The addition of capnography to standard monitoring significantly improves recognition of ETT dislodgement and reduces the time to correction of dislodged ETTs by prehospital providers in a simulated pediatric transport setting.
PMCID: PMC3117244  PMID: 21676056
16.  A new device for 100 per cent humidification of inspired air 
Critical Care  2000;4(1):54-60.
A new humidifier for use during mechanical ventilation in endotracheally intubated patients is described and tested. The humidifier is based on a heat-moisture exchanger, which absorbs the expired heat and moisture and releases it into the inspired air. External heat and water are then added at the patient side of the heat-moisture exchanger, so that the inspired gas should reach 100% humidity (44 mg/l) at 37°C. In bench tests using constant and decelerating inspiratory flow and minute volumes of 3–25 l the device gave an absolute humidity of 41–44 mg/l, and it reduced the amount of water consumed in eight mechanically ventilated patients compared with a conventional active humidifier. During a 24-h test period there was no water condensation in the ventilator tubing with the new device.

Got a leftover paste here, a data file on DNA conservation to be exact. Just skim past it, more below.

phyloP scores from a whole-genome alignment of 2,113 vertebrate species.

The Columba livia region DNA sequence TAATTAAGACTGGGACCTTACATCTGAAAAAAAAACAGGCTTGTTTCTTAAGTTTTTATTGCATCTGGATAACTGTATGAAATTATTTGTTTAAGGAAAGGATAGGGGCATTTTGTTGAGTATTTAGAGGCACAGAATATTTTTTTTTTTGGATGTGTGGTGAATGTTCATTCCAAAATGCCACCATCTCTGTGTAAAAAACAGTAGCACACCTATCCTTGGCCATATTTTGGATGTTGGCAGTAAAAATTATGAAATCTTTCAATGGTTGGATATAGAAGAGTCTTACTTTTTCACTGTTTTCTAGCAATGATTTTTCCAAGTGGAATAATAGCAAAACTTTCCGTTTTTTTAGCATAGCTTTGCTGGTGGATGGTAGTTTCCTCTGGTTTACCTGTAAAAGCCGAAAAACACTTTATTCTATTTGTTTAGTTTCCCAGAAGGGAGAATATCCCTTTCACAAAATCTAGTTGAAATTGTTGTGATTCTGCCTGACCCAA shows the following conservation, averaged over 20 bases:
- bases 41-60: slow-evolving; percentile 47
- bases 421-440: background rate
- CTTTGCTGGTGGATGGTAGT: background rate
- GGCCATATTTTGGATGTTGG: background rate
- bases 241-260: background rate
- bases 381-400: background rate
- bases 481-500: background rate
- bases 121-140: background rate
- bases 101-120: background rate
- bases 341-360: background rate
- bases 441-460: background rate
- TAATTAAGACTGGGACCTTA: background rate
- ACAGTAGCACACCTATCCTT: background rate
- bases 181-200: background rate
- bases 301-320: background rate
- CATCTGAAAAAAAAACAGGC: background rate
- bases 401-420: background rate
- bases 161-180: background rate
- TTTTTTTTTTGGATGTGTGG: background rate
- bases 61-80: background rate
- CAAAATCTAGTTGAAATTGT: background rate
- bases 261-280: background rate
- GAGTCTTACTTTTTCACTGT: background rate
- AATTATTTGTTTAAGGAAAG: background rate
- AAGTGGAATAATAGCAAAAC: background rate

Devices for active humidification of the inspired air in mechanically ventilated patients cause water condensation in the ventilator tubing, which may become contaminated or interfere with the function of the ventilator. The present study describes and tests the performance of a new humidifier, which is designed to eliminate water condensation.
To test the performance of the new humidifier at different ventilator settings in a lung model, and to compare this new humidifier with a conventional active humidifier in ventilator-treated critically ill patients.
Materials and methods: